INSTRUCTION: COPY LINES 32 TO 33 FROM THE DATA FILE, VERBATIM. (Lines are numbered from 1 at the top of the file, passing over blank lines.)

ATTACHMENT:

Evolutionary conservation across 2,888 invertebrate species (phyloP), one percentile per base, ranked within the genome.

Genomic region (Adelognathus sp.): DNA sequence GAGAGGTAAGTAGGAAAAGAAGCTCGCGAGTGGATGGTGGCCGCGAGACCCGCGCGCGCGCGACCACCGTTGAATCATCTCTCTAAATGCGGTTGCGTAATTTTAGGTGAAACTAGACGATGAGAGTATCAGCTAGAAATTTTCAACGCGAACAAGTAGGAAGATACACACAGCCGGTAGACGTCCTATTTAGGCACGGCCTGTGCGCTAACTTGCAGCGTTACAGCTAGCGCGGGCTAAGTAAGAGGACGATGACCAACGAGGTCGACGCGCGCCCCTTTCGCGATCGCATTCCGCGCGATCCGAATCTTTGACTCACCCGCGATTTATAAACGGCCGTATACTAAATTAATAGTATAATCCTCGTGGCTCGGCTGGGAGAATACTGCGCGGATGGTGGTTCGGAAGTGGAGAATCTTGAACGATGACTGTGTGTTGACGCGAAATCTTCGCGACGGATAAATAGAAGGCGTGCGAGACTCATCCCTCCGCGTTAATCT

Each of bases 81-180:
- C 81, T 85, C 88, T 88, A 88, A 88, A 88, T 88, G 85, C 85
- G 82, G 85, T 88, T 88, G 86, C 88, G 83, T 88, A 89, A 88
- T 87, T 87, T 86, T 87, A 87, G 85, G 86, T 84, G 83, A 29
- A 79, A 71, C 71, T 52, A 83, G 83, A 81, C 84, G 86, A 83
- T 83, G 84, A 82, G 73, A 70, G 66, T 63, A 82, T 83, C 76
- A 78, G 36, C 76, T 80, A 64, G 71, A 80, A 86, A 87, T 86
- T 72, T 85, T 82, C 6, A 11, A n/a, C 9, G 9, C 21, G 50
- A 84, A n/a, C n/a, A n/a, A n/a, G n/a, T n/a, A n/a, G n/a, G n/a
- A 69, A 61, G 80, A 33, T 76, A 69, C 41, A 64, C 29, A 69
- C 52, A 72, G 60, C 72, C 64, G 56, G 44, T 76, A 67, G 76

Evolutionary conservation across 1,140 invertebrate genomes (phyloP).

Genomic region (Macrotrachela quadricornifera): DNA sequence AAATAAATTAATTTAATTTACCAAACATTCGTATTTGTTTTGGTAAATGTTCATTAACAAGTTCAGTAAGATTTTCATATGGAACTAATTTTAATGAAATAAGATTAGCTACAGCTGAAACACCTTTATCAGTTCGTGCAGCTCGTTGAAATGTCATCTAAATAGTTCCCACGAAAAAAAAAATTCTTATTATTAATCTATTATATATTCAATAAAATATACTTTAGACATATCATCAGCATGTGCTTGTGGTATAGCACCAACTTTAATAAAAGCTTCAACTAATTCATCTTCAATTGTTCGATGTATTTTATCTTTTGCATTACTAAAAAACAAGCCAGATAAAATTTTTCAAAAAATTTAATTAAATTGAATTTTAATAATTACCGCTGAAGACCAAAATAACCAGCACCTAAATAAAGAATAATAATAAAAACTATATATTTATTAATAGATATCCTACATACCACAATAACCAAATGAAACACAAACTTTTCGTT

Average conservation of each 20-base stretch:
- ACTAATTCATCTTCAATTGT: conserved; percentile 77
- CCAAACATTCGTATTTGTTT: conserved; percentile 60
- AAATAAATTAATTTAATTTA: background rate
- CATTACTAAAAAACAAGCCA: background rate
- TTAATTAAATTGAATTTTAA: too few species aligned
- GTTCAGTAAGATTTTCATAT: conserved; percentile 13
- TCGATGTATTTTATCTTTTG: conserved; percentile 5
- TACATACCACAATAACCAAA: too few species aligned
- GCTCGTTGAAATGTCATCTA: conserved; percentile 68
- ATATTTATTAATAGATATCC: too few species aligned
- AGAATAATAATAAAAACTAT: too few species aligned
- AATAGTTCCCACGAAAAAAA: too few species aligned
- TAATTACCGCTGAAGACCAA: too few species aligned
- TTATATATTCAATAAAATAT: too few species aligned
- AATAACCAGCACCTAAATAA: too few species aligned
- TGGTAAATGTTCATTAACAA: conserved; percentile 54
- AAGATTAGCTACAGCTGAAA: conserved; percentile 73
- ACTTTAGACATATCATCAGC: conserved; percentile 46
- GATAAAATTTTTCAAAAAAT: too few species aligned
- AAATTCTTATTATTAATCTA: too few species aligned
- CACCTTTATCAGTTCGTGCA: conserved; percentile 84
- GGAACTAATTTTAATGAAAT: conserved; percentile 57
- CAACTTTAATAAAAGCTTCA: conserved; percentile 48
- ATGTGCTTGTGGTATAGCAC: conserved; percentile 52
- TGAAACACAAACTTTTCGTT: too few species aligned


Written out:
- TGGTAAATGTTCATTAACAA: conserved; percentile 54
- AAGATTAGCTACAGCTGAAA: conserved; percentile 73